Monday, July 27, 2015

Day 2 of our Vacation - Boston

Our first full day in Boston had us downtown nearly all day. We had a walking tour reservation for 10 am and resolved to ad lib our adventures after that concluded.

Our tour was a good way to start knowing the city, but I'm not sure it worked quite as well as I had hoped. I would've liked to have covered more territory on the tour, but I think that's easier said than done. Once down there I remembered how cramped the downtown area is. Besides, the tour guide had to fight crowds and noise enough in what he did do with us.

Burial Ground near the Commons. The guide did a good job providing context about the imprecision of the grave markers. Actually, he had some very good stuff to share about death in late 18th-century America.  
Sam and Caroline with our guide. 

The old State House and site of the Boston Massacre. 
The guide was very knowledgeable but a bit more sarcastic and dry in his approach than I wanted. In many ways, he reminded me of the guide that we had for Diefenbunker last August outside of Ottawa. But the irony and sarcasm there worked better. He was a historian though. He didn't simply deliver a script of things one could've learned through Google. He was providing context and presenting what was plausible about what took place. He was friendly, too.

The teaching I received at Gettysburg and Villanova was very, very strong concerning Revolutionary America. Therefore, being along the Freedom Trail is very familiar to me. It's one of those places that I can return to many, many times. It's also something I can do some tour-guiding of myself. I spent quite a bit of the time there boiling down the history for Sam, talking a lot about smuggling, the tensions between Redcoats and Bostonians, and what exactly happened at the Boston Tea Party.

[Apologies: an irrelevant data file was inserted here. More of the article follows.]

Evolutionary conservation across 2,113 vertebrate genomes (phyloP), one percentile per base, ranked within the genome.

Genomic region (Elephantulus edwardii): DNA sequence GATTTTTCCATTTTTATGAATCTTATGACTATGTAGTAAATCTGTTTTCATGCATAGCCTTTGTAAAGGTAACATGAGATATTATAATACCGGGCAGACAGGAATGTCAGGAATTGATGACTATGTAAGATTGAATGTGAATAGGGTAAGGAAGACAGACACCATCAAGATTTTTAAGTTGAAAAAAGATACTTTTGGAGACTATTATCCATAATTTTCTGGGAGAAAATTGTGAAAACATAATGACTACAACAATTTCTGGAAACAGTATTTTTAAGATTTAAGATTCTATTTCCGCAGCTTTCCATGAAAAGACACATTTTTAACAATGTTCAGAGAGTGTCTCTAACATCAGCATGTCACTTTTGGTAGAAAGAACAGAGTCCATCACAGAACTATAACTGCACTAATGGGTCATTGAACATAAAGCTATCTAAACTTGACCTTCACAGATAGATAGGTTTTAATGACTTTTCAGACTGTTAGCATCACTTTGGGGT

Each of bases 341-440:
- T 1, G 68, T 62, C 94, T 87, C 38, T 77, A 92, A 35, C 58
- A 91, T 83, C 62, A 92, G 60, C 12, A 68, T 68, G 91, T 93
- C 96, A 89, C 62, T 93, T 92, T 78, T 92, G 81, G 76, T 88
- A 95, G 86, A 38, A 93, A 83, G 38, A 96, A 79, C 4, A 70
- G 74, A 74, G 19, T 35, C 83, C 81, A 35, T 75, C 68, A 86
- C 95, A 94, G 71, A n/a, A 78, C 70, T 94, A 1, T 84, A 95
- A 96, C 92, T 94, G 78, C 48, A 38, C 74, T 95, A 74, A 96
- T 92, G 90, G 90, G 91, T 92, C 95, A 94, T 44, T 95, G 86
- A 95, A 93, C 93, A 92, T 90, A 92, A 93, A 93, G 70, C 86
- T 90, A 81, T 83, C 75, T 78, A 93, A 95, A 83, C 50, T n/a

The walking tour began at Boston Common, where I thought it would end. I was wrong about that. The tour actually concluded down by Faneuil Hall. We improvised lunch down there and then traveled to the New England Aquarium.

The Aquarium proved to be quite crowded, though not as crowded as that zoo we visited in Quebec two years ago (nothing will likely compare to that anytime soon in our travels). There were good exhibits for the animals there. Their penguins were especially good, as was the massive deep water tank that serves as the focal point of the aquarium.

A stern looking penguin. 

Caroline at the deep water tank. 

Sam listens to an answer to his question about fish diet. 

Sam worms his way in to touch some rays. 
There's a chance we wore Caroline out today. More walking than we planned. I'll confess to a penny-wise, pound-foolish moment of judgement: I parked for free on Beacon Hill! I couldn't give up the spot, which meant the whole family had to hoof it back from the Aquarium to the Common, which is a short but uphill walk. That walk, and a mishap at the splash park near the Aquarium I think Sherry recorded, might have been a bridge too far for a seven-year-old.

Massachusetts State House. Unfortunately one can't simply walk in and see the cod anymore. 

The 54th Maine memorial gave me a chance to talk with Sam and Caroline about the Civil War. 
We returned to the house in time for a quick dinner and then Sam and I explored the nearby park on bike. He and I found some neat stuff atop Pinewoods Promontory, a hill overlooking Jamaica Pond. The park has preserved the imprint of a large mansion that once rested up there. There are granite slabs marking the original foundation.

Sam surveys Jamaica Pond. 

My picture might not show well how beautiful the sky was that night. 

Mansion outline at Pinewoods Promontory.

Resting along our bike adventure. 

No comments:

Post a Comment